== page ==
Want to start reining! - The Horse Forum
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post #1 of 16 Old 03-03-2012, 11:31 PM Thread Starter
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Want to start reining!

Hey guys,

I have been watching a lot of reining videos on youtube and just fell in love with it. I've just been wondering if more work on the ground is needed or more work in the saddle is needed to get the horse used to changing leads. Any advice will be taken seriously and appreciated greatly. Oh yeah I don't know how to get my horse to slide stop either.

Thanks a lot!

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post #2 of 16 Old 03-04-2012, 11:33 AM
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While ground work is good when you are first starting a young horse past that there is little work done on the ground with a reiner. You first need to be able to move every inch of your horses body before you really start doing any seriouse work with your horse in reining. If you can not control your horses body at each gait then you will not be able to perform the maneuvers correctly. This also goes for a flying lead change. The change comes from the rear so if you can not move your horses rear over at the lope then your chnage will be hit or miss.

As for the stops. That is something you really need a trainer for.

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post #3 of 16 Old 03-04-2012, 01:42 PM Thread Starter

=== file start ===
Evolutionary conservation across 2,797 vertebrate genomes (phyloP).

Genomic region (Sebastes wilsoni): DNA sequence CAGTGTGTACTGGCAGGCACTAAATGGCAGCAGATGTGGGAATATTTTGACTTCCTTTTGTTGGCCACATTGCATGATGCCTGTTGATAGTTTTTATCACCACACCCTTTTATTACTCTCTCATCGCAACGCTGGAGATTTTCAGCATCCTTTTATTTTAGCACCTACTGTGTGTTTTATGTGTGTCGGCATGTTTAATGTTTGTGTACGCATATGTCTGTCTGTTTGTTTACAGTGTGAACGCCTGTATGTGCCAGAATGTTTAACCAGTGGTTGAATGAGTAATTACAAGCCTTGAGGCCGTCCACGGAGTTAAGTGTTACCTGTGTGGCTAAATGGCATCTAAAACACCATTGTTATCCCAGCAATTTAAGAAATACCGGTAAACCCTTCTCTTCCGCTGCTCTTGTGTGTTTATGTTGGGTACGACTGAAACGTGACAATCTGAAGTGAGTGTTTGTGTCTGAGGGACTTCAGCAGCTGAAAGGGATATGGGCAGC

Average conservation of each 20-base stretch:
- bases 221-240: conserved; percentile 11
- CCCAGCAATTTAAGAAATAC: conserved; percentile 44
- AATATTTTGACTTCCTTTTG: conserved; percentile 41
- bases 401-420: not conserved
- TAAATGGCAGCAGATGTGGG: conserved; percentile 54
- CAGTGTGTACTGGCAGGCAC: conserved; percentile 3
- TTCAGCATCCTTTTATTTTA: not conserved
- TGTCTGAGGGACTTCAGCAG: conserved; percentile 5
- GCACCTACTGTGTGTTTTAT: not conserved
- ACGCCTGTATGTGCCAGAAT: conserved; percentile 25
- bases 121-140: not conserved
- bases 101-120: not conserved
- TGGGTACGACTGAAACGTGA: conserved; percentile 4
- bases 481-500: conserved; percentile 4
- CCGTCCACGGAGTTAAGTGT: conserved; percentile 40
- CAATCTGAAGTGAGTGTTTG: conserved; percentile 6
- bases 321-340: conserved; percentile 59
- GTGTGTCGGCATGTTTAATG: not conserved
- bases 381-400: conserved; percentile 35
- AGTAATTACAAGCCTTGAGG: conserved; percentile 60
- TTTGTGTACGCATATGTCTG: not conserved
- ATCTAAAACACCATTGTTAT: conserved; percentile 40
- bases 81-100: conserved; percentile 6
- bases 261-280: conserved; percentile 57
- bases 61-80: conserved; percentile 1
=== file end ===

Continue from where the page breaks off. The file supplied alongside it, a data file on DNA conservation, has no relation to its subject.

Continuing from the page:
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Quote:
Originally Posted by nrhareiner View Post
While ground work is good when you are first starting a young horse past that there is little work done on the ground with a reiner. You first need to be able to move every inch of your horses body before you really start doing any seriouse work with your horse in reining. If you can not control your horses body at each gait then you will not be able to perform the maneuvers correctly. This also goes for a flying lead change. The change comes from the rear so if you can not move your horses rear over at the lope then your chnage will be hit or miss.

As for the stops. That is something you really need a trainer for.
OK thanks so much I'll have to look into it more and see where I go from here.

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post #4 of 16 Old 03-04-2012, 02:59 PM
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Reining is very very difficult to do without the help of a trainer. It is really easy to teach a horse the wrong way to do something and is difficult to undo. It is even more difficult if you do not know how the maneuvers should feel, unless you have someone watching to make sure they are being done correctly.
As for the stops-more to it than there looks to be, including the shoes as well as footing that is appropriate, which many people do not have.

You can start by making sure your horse is really responsive, as NRHA said, and making sure you can move every part of that horse with your leg and very little movement of your leg and seat.

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post #5 of 16 Old 03-04-2012, 07:23 PM Thread Starter
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Originally Posted by franknbeans View Post
Reining is very very difficult to do without the help of a trainer. It is really easy to teach a horse the wrong way to do something and is difficult to undo. It is even more difficult if you do not know how the maneuvers should feel, unless you have someone watching to make sure they are being done correctly.
As for the stops-more to it than there looks to be, including the shoes as well as footing that is appropriate, which many people do not have.

You can start by making sure your horse is really responsive, as NRHA said, and making sure you can move every part of that horse with your leg and very little movement of your leg and seat.